(Reuters) - Michael Jackson’s famed Neverland Ranch in California is back on the market at a much reduced price of $67 million and with no mention of the late pop star in the real estate listing.
The sprawling 2,700-acre (1,100-hectare) estate, which once featured a zoo and theme park rides and where Jackson was accused of molesting a boy, is being touted for suitability for wine-making, keeping horses and a “lifestyle of relaxation and entertaining on a grand scale.”
The estate, which was renamed Sycamore Valley Ranch several years ago, was last offered for sale in May 2015 at $100 million but failed to sell.
Jackson, who died from an overdose of the anesthetic Propofol in 2009 at age 50, bought the property in Los Olivos, about 120 miles (193 km) north of Los Angeles, in 1987 for $19.5 million. After financial troubles, in 2008 he handed over the title to the ranch to investment firm Colony Capital LLC, which held his $23 million loan on the property.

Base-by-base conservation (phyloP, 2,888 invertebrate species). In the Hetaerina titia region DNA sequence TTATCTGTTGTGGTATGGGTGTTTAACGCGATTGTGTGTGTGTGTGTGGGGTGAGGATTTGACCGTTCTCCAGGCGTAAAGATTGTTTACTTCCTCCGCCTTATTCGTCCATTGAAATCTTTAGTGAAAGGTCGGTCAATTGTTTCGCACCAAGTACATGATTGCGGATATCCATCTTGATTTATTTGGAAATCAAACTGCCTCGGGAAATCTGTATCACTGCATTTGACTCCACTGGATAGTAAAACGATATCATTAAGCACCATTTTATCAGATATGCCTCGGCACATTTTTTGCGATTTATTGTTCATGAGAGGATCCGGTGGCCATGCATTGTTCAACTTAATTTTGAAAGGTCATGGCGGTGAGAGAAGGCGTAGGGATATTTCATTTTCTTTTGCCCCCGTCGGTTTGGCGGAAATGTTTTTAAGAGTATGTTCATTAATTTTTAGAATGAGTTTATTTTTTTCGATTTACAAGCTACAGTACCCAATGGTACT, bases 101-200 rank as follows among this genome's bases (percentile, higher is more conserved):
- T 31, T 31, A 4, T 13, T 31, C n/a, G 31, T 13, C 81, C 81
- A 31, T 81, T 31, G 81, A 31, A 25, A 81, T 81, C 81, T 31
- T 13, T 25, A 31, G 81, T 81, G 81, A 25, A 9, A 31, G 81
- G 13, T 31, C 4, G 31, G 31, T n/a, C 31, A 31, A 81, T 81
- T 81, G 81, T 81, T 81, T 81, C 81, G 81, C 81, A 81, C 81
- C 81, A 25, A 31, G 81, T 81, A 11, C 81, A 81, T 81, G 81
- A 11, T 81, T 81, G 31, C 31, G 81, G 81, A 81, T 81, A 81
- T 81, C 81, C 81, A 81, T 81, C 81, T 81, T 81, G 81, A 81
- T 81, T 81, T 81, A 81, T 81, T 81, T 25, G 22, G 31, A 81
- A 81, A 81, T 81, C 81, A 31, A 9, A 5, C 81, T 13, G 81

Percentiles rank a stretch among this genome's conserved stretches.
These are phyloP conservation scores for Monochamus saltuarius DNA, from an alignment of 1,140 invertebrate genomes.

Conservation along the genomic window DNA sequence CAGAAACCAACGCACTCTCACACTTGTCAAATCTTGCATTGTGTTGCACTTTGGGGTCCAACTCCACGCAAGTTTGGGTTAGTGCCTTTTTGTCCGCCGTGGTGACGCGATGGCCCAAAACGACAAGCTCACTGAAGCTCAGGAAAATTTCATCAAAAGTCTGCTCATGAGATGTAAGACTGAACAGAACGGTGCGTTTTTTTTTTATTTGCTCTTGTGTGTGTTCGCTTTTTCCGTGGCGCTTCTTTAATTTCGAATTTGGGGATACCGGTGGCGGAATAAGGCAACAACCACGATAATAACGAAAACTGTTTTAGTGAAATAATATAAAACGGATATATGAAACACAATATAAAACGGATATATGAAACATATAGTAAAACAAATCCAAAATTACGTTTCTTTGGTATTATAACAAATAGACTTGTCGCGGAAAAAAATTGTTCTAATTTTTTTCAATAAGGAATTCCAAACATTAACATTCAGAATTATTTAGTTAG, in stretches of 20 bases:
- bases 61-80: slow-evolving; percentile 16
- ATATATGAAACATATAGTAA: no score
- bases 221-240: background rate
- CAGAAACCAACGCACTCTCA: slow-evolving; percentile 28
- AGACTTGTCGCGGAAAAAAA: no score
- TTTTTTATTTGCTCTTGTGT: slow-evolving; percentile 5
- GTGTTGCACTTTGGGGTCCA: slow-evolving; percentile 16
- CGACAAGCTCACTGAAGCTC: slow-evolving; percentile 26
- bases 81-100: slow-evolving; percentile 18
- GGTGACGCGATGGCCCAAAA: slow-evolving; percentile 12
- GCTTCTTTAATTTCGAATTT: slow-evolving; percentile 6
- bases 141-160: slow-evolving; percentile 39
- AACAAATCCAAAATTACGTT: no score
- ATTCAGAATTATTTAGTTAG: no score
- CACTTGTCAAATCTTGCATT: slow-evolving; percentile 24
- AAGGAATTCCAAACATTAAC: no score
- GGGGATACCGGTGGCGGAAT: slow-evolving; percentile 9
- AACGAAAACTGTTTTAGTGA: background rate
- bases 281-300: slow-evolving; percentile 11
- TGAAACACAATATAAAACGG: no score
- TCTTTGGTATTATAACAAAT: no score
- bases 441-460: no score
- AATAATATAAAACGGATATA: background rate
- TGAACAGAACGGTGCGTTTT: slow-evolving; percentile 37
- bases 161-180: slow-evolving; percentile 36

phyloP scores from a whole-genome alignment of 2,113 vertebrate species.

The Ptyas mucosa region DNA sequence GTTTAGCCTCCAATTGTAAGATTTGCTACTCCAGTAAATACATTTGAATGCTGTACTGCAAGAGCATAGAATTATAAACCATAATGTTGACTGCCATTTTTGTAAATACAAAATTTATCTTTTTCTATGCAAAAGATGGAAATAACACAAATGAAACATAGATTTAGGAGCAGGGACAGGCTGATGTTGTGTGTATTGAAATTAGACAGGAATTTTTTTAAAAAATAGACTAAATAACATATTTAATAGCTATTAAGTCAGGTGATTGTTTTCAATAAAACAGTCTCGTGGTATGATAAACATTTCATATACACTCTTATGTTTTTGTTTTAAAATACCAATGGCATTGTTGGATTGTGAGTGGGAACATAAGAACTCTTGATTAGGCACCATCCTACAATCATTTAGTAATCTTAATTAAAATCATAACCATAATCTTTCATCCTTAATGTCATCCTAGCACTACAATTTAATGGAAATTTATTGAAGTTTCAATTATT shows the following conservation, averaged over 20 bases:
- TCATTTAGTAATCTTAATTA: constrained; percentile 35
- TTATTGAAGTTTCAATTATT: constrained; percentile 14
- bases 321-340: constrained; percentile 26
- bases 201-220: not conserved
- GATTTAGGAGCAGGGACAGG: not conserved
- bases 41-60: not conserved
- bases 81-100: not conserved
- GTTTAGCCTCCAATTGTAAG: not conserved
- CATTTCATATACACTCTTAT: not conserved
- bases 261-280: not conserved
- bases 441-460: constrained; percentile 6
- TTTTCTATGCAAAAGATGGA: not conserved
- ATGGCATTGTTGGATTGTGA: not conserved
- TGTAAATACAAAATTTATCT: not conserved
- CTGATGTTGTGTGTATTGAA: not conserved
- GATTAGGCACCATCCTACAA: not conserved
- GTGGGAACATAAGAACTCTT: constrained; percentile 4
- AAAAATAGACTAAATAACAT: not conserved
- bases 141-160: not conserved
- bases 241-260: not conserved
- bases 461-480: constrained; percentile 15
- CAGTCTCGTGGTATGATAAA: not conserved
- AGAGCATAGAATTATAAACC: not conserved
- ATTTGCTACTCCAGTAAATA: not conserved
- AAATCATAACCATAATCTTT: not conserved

Neverland, a name taken from the “Peter Pan” tale of a boy who refused to grew up, became Jackson’s favorite retreat. It also was where he entertained young boys, one of whom brought molestation charges against the “Thriller” singer that resulted in a 2005 trial and Jackson’s acquittal.
The ranch’s famous railway has now been removed but the listing by real estate company Coldwell Banker shows that the floral clock with the word Neverland remains. Other than that, the listing makes no mention of Jackson.
Reporting by Jill Serjeant; Editing by Bill Trott